Admittedly, I’ve been pretty good about venting about what’s going on with me, but not so great at actually doing something about it. Honestly, that’s my life M.O. – so, not so unique to this whole perimenopause thing. But when I think about what’s keeping me from doing something, anything, to feel even moderately better, I keep coming back to fear. Yeah, the ghastly and dreaded “F” word that holds so many of us captive from the well-being and happiness we deserve. Even so, with his familiar and seductive hold – it’s getting pretty old.
It’s the tail end (I think) of my menstrual cycle, and pretty much like clockwork, I’m feeling inappropriately hostile. Things were going along pretty well on days one through three…but then, day four hits and oh boy, WTF?!?! EVERYTHING IRRITATES ME…and I’m over it. So, while I think I’m ready to do something about it, the question I’ve been wrestling with, is what???
On my last visit to the OB-GYN (seven months ago), I talked to him about the hostility and the night sweats. He assured me this was normal “for [my] age” and probed about the extent to which these things were affecting my everyday quality of life. I told him that I was concerned about the intensity and consistency of them both – the hostility was affecting my engagements at work and the relationships in my personal life. And the night sweats, well, the night sweats were keeping me from getting a restful night’s sleep (along with a full bladder), and on the worst nights actually break my sleep altogether, because I have to get up and change the sheets…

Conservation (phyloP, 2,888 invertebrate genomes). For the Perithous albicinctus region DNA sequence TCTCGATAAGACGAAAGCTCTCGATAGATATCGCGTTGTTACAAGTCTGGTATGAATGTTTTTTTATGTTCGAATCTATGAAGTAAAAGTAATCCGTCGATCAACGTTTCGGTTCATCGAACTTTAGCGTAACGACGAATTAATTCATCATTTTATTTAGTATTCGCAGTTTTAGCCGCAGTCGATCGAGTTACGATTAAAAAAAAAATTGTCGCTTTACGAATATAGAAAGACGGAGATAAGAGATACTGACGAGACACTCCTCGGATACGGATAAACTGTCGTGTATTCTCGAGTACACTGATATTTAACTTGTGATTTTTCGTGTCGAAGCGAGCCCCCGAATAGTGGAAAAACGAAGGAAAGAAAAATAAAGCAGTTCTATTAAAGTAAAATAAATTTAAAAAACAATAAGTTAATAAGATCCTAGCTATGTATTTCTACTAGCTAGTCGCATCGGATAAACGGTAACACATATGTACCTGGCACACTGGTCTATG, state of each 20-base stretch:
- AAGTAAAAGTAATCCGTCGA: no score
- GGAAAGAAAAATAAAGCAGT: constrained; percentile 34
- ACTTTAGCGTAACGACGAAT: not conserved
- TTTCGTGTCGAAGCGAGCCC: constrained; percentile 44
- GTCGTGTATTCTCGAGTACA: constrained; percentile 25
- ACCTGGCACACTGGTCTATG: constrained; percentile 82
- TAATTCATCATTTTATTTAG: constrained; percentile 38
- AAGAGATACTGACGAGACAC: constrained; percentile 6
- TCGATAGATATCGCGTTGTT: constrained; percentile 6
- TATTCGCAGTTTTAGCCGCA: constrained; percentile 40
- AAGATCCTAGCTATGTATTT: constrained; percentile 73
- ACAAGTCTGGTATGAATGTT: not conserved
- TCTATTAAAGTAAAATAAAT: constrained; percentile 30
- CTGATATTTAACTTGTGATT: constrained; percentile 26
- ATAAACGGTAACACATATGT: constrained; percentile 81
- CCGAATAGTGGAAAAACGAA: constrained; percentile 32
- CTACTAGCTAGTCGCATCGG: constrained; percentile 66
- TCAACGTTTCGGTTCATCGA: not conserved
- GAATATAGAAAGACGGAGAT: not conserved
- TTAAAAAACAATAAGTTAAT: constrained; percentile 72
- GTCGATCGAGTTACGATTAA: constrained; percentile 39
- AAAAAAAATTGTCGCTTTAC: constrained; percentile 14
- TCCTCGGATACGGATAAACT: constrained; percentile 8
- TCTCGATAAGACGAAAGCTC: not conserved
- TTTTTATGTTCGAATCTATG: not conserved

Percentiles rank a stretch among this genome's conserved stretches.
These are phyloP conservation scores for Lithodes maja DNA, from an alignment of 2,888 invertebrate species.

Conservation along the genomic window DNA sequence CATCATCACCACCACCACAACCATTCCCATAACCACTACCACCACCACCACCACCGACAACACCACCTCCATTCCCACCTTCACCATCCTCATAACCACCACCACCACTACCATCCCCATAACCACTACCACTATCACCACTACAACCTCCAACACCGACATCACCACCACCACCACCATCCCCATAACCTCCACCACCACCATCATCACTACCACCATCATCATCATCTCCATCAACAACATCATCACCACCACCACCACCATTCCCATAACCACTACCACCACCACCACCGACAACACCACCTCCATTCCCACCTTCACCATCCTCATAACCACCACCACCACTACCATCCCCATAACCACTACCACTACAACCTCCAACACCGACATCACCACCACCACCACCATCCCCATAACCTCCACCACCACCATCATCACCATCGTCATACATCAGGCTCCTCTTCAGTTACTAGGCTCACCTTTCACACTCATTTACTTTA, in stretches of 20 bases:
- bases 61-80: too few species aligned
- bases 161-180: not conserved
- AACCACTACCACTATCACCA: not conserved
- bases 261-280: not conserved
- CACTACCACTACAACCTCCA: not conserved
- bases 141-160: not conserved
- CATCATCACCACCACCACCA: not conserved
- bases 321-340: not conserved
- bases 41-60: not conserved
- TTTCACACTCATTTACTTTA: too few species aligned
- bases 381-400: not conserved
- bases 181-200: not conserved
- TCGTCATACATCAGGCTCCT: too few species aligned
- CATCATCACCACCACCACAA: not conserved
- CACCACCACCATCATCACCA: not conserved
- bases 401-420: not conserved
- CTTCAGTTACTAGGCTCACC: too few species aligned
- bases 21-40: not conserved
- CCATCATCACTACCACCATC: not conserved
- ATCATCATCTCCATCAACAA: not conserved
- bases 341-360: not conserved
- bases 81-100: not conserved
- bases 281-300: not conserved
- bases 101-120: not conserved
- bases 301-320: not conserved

He offered that EstrovenTM might be a good option for me, or some other OTC drugs that include estrogen and progesterone. I ask him about supplements next, and it’s pretty clear he has a strong bias against them — although his reasoning about “the countless number of unregulated supplements that lend themselves to counterfeit,” made pretty good sense to me. I then asked him about low-dose birth control pills. And he paused for a minute, and said that he hadn’t recommended them before because of my history with fibroids (I’ve had two myomectomies in the past five years). But he quickly follows up with, “you’re older now” so the propensity for fibroids lessens with age…”Let’s try it. And if the fibroids grow, we’ll address it then.”
So, I’ve had the pills for six months now…in fact, they auto renew every three months and for some reason, I recently picked them up when the pharmacy called to let me know that my next 90-day supply was ready for pick up. And now I have a six-month supply of low-dose birth control pills, which I’m scared to take (ah! My old friend, Fear), because the notion of ANOTHER myomectomy or worse, a HYSTERECTOMY, completely stifles me.
Well, last month I attended a women’s summit in Northern California (an “un-conference conference”) where I was introduced to the concept of seed cycling by a naturopath during a workshop on women’s hormonal health. Basically, it entails adding seeds – pumpkin and flax during the first 14 days of menstrual cycle and sesame and sunflower during the second half of the month — to balance your hormones.
I was intrigued by the concept and have decided that, despite the fact the discipline this practice requires (it can take up to 3 months to recognize the benefits) just adds another thing for me to think about and do EVERYDAY. Even so, I’m going to give it a try… “Do or do not! There is no try!” – Well okay inner Yoda! I’m going to do it for at least 90 days. If nothing else, it’ll be an action I’m taking and something to write about along the way. I’ll also reap a range benefits of adding “healthy” seeds to my diet…YUM! And, if, at the end of three months I feel the same as I always have, I have a stockpile of low-dose BCPs to try next. Will keep you posted.